The fear and division of Larry Micari: The case for mandatory general elections in California

Tulare County Board of Supervisors Chairman Larry Micari recently attacked, not his opponent Joe Soria, but rather the idea of a Latino majority serving as three of the five Tulare County Supervisors. Tulare County has a population made up of 66.5% Latinos but only one Latino supervisor. That will change sooner than later and Micari knows it.

It is imperative to address Larry Micari’s actions not as an isolated incident, but within the broader context of our democratic processes, especially in light of the upcoming California Congressional battleground race in Congressional District 22, which includes a majority of Tulare County and holds significant national level ramifications.

The supervisor’s actions are not only reprehensible but also indicative of a larger problem of exclusion and fear-mongering in our political landscape. His attempt to sow seeds of division and stoke fear of Soria, his District 1 opponent, and Benny Corona, District 2 candidate, as potential supervisors should be rejected by all Tulare County voters.

Candidates like Micari with questionable ethics can negatively impact voter turnout, creating a drag on the overall electoral process. This is detrimental to all candidates on the ballot, from top to bottom, as it undermines trust in the electoral system and erodes confidence in elected officials. It’s crucial for candidates to uphold high ethical standards to maintain voter engagement and participation.

In addition, the lack of Latino representation on the board of supervisors despite the county’s majority Latino population is a glaring example of the systemic barriers that enable a candidate to immediately be elected a county supervisor by gaining a majority of the vote in a primary election and not obligating a mandatory general election as is done with the majority of other elected positions statewide and nationally.

This is not an issue unique to Tulare County. Between Sacramento County and Kern County, there are nine counties with a total of 45 boards of supervisors. The population as a whole is 53% people of color yet only 22% – or 10 of the 45 county supervisors – are people of color. The nine-county region as a whole is 47% white, yet 77% or 35 of the 45 supervisors are white.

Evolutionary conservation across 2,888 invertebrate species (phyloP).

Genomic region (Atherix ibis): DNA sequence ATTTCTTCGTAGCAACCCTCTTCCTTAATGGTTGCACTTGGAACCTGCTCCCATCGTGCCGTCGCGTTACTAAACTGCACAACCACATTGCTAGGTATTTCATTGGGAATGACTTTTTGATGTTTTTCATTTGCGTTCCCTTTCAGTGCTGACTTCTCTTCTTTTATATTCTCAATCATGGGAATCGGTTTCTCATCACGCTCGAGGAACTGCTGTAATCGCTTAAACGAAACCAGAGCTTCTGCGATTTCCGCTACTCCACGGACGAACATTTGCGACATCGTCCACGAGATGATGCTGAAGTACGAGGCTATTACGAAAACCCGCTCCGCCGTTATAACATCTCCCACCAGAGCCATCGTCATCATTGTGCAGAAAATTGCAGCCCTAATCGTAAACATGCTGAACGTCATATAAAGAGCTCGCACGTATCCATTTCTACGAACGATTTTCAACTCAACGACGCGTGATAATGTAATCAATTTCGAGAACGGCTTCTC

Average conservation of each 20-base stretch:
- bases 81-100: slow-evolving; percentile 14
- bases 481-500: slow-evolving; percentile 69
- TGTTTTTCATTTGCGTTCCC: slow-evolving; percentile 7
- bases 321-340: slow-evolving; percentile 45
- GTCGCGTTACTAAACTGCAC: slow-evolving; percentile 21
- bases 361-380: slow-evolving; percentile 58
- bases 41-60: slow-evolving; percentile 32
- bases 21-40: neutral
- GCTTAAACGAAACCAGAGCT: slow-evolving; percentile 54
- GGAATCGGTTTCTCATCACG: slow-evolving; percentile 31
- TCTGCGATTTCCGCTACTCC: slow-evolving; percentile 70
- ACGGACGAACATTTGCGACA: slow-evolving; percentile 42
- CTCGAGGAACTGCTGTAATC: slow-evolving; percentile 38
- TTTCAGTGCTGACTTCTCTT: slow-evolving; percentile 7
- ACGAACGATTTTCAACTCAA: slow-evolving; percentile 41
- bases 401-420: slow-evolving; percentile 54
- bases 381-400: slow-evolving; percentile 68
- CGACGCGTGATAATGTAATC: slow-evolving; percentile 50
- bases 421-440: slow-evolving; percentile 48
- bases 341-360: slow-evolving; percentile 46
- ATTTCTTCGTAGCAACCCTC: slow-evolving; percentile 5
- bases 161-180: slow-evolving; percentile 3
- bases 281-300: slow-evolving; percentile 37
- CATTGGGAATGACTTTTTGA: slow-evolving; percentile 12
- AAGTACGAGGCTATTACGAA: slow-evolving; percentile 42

Not only are county supervisors not representative of their constituents. They frequently prioritize or outright ignore solutions to issues that people of color viscerally care about and advocate for. Issues such as the housing crisis, environmental issues (air quality, water quality), lack of educational and job opportunities for youth, and healthcare.

The need for mandatory general elections to elect county boards of supervisors cannot be overstated. By aligning county supervisor elections with general elections, we can ensure higher voter turnout and greater democratic participation, thereby ensuring higher representation of all voters of Tulare County.

While redistricting efforts have aimed to address this imbalance by creating Latino-majority districts, true representation cannot be achieved if the voices of our neighbors and loved ones are silenced or undermined through fear tactics and discriminatory rhetoric as Micari has attempted to do.

It is imperative that voters in Tulare County and beyond reject divisive politics and instead support candidates who prioritize genuine representation for all constituents. Elected officials are accountable for their actions and we must demand leadership that reflects the values and aspirations of all Californians.

This is the moment to counter the politics of fear and division Micari expounds. Through our votes, we reaffirm our commitment to democratic principles and ensure every voice is heard, valued, and respected.

Pablo Rodríguez is the executive director for Communities for a New California (CNC), an organization based in the inland/rural areas of California. CNC endeavors to engage and mobilize voters through grassroots organizing on issues related to housing, access to quality healthcare, air and water quality, jobs, and the economy.